We therefore conclude that the complaint adequately alleged a cause of action against Jakubowski for false imprisonment. Solely with respect to this cause of action, Jakubowski was not immune under Government Code section 821.6.
DISCRETIONARY ACT IMMUNITYUNDER GOVERNMENT CODE SECTION 820.2
The demurrer also asserted that Jakubowski had “discretionary act” immunity under Government Code section 820.2. This section, as relevant here, provides: “[A] public employee is not liable for an injury resulting from his act or omission where the act or omission was the result of the exercise of the discretion vested in him, whether or not such discretion be abused.”
We may assume, without deciding, that a deputy district attorney's ordinary course of duties involves the exercise of discretion within the meaning of Government Code section 820.2. (See County of Los Angeles v. Superior Court (2009) 181 Cal.App.4th 218, 232; but see Barner v. Leeds (2000) 24 Cal.4th 676, 688–691.) Even if so, “immunity applies only to deliberate and considered policy decisions, in which a ‘[conscious] balancing [of] risks and advantages ․ took place. The fact that an employee normally engages in “discretionary activity” is irrelevant if, in a given case, the employee did not render a considered decision. [Citations].’ [Citation.]” (Caldwell v. Montoya (1995) 10 Cal.4th 972, 981.)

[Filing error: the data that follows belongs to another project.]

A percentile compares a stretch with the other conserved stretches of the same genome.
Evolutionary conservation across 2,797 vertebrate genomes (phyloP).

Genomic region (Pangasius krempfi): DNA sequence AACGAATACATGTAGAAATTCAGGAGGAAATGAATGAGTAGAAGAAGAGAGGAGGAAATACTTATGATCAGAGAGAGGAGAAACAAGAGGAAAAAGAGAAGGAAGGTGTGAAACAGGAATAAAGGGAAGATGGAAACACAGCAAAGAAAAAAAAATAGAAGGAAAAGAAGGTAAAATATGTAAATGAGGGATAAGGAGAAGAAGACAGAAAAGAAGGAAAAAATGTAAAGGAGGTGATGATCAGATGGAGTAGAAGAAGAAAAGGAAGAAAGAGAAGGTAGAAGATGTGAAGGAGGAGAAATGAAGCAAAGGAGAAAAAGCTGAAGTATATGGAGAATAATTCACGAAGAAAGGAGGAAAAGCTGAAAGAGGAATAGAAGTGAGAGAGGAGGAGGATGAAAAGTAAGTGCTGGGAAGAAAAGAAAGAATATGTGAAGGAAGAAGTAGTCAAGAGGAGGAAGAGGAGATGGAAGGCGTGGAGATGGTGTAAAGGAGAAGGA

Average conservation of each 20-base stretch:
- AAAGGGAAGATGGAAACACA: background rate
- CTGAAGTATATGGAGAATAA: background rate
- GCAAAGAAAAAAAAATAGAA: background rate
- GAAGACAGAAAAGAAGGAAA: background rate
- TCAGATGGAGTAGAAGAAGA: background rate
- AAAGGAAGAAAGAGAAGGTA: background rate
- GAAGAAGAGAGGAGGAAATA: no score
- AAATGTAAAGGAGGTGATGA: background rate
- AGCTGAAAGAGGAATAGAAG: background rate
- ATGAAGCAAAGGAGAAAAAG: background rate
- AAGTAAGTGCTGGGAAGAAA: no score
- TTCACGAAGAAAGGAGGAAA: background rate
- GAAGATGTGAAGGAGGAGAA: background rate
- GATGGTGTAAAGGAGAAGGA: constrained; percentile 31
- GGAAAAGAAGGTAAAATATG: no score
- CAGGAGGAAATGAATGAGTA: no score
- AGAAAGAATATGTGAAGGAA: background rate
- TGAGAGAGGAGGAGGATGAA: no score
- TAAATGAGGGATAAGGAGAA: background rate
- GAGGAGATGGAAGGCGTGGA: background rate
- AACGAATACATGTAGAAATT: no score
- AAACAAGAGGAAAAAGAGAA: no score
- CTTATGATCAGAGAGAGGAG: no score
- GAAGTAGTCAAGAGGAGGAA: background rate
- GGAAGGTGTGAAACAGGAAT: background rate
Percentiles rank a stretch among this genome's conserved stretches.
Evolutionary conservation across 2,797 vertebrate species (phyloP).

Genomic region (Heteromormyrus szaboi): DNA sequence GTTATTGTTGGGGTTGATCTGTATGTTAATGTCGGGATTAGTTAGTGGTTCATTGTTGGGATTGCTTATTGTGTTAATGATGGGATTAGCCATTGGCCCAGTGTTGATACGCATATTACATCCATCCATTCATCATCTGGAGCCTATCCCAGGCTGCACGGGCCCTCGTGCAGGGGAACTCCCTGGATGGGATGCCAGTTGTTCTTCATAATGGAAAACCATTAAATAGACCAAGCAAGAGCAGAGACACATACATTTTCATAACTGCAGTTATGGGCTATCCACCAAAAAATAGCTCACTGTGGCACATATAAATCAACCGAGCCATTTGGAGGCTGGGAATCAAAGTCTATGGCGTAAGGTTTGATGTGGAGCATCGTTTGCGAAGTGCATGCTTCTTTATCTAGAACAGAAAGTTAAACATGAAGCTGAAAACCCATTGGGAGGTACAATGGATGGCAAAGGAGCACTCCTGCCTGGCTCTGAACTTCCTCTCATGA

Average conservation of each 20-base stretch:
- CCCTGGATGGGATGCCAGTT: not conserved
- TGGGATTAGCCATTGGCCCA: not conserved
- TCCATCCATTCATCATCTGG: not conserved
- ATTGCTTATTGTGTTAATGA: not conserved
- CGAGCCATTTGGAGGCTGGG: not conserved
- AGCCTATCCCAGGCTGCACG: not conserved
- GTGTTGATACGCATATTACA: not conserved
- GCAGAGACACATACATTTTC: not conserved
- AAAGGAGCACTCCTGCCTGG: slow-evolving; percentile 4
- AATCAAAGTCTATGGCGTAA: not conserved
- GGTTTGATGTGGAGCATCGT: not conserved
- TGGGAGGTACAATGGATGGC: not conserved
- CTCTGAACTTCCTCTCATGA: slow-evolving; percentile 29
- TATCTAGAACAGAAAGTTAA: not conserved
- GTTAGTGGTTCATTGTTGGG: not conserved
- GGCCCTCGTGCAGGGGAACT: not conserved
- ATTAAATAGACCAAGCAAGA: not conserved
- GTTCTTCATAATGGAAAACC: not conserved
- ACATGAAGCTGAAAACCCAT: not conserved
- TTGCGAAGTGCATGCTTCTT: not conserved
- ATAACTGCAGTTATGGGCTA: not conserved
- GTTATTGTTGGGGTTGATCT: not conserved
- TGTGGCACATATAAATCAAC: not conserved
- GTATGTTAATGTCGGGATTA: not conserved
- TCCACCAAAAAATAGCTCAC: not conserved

Courts have repeatedly cautioned that a defendant is unlikely to be able to show that he or she made the necessary considered decision at the demurrer stage — i.e., on the face of the plaintiff's complaint. (E.g., Lopez v. Southern Cal. Rapid Transit Dist. (1985) 40 Cal.3d 780, 794; Zuniga v. Housing Authority (1995) 41 Cal.App.4th 82, 98–99; Johnson v. County of Los Angeles (1983) 143 Cal.App.3d 298, 313–314; Holman v. State of California (1975) 53 Cal.App.3d 317, 337, disapproved on other grounds in Camargo v. Tjaarda Dairy (2001) 25 Cal.4th 1235, 1245; Elton v. County of Orange (1970) 3 Cal.App.3d 1053, 1058.) “It would be odd indeed if a plaintiff included in a[c]omplaint allegations that would establish a basis for finding discretionary act immunity on the part of government defendants.” (AE ex rel. Hernandez v. County of Tulare (9th Cir.2012) 666 F.3d 631, 640.)
Certainly here, the complaint does not show that Jakubowski made a considered decision to seek to keep Bocanegra in custody. To the contrary, the allegation that “neither he, nor anyone at the Los Angeles County District Attorney[']s office had bothered to read the file[;] ․ it was patently obvious to anyone [ ] that the numerous pictures of and numerous sets of fingerprints did not match Plaintiff” at least implies that he failed to make any such considered decision.